Ancient Roman Iridescent Glass Jar

£ 300.00

A striking ancient Roman jar made from translucent aubergine-coloured glass. The vessel features a globular body with a slightly convex base. The body expands at the top into a cylindrical neck and wide mouth. A vivid, multi-coloured iridescence covers the exterior and interior of the vessel. A beautiful example of Roman glass craftsmanship.

Date: Circa 2nd-3rd Century AD
Provenance: Ex SM collection, London 1970-2010.
Condition: Excellent condition, with some earthly encrustations and iridescence covering the surface. Flaking to the iridescence. The piece stands on its own.

SOLD

Product Code: RGS-77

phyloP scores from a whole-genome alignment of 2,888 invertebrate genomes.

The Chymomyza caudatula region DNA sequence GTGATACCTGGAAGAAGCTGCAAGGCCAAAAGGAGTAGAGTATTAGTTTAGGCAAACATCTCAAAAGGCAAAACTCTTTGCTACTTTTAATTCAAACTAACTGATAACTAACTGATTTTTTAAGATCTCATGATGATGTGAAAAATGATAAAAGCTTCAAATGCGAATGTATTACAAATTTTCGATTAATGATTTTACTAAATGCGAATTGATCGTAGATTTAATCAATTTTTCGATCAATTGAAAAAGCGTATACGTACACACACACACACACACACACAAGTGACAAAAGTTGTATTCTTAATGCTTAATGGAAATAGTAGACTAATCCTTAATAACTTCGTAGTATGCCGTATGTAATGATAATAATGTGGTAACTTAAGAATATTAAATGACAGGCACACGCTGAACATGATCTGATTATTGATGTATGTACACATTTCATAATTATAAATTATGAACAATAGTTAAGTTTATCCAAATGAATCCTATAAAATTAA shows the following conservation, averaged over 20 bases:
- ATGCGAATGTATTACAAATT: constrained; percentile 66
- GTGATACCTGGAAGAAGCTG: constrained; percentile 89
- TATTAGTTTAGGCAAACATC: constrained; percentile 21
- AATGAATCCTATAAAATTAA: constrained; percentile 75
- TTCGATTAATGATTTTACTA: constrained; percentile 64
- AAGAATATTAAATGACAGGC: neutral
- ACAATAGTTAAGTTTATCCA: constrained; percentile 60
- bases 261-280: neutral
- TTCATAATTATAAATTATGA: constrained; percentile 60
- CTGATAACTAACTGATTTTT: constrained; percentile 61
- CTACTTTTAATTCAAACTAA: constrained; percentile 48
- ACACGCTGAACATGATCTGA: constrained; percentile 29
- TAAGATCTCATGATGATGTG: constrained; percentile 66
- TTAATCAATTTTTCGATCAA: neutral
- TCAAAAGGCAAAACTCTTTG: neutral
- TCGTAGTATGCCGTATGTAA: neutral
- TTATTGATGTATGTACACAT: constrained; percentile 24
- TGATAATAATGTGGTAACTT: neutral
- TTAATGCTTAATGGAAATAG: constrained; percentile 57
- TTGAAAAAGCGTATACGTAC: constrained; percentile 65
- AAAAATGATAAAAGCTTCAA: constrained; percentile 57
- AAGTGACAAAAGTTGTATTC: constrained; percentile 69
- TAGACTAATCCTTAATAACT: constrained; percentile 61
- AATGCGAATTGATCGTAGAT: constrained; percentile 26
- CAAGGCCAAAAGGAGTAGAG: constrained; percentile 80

Categories: , Tag:

Glass was often the preferred material for storing expensive oils, perfumes, and medicines in antiquity because it was not porous. The small body and mouth allowed the user to carefully pour and control the amount of liquid dispensed. By the 1st century AD, the technique of glass-blowing had revolutionised the art of glass-making, allowing for the production of small medicine, incense, and perfume containers in new forms. Glass vessels are found frequently at Hellenistic and Roman sites, especially in cemeteries, and the liquids, which filled them, would have been gathered from all corners of the expansive Roman Empire.

To learn more about Roman glass, visit our relevant post: How It Was Made: Roman Glass.

Weight 34.55 g
Dimensions W 6 x H 6.3 cm
Glass

Blown Glass

Region

Southern Europe

Reference: For a similar item, The Metropolitan Museum of Art, item 15.43.228

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